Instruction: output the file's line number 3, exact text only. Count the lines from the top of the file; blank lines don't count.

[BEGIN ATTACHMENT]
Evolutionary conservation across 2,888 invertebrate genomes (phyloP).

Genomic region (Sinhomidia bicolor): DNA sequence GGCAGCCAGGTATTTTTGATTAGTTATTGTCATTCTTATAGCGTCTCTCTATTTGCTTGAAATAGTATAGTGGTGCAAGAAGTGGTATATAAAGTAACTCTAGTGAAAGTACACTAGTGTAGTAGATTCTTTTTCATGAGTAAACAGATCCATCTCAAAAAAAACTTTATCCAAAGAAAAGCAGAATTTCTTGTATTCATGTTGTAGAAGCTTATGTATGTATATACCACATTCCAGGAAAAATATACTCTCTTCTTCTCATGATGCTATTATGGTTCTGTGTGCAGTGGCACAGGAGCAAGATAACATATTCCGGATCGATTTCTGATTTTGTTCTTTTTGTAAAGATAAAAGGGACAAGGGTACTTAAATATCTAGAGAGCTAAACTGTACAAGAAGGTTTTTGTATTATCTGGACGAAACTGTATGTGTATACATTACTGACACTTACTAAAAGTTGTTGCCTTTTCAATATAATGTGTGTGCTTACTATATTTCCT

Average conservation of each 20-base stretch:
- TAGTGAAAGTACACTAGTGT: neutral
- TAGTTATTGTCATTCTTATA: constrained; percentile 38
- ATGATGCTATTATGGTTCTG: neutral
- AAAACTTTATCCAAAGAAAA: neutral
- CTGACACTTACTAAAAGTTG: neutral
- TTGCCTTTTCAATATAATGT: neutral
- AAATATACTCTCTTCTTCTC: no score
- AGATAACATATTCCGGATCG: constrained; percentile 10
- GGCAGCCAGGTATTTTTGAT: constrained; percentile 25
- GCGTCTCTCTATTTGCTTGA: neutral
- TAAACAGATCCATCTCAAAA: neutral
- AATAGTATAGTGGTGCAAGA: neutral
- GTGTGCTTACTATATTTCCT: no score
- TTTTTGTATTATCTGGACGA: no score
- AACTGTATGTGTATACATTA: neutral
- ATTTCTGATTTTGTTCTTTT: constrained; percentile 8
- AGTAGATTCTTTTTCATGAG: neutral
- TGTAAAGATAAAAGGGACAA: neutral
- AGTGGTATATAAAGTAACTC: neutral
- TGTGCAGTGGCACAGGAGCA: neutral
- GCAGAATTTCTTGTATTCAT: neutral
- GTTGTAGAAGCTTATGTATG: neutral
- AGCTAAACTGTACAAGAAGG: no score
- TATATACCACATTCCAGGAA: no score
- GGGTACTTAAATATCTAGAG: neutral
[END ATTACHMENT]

Average conservation of each 20-base stretch: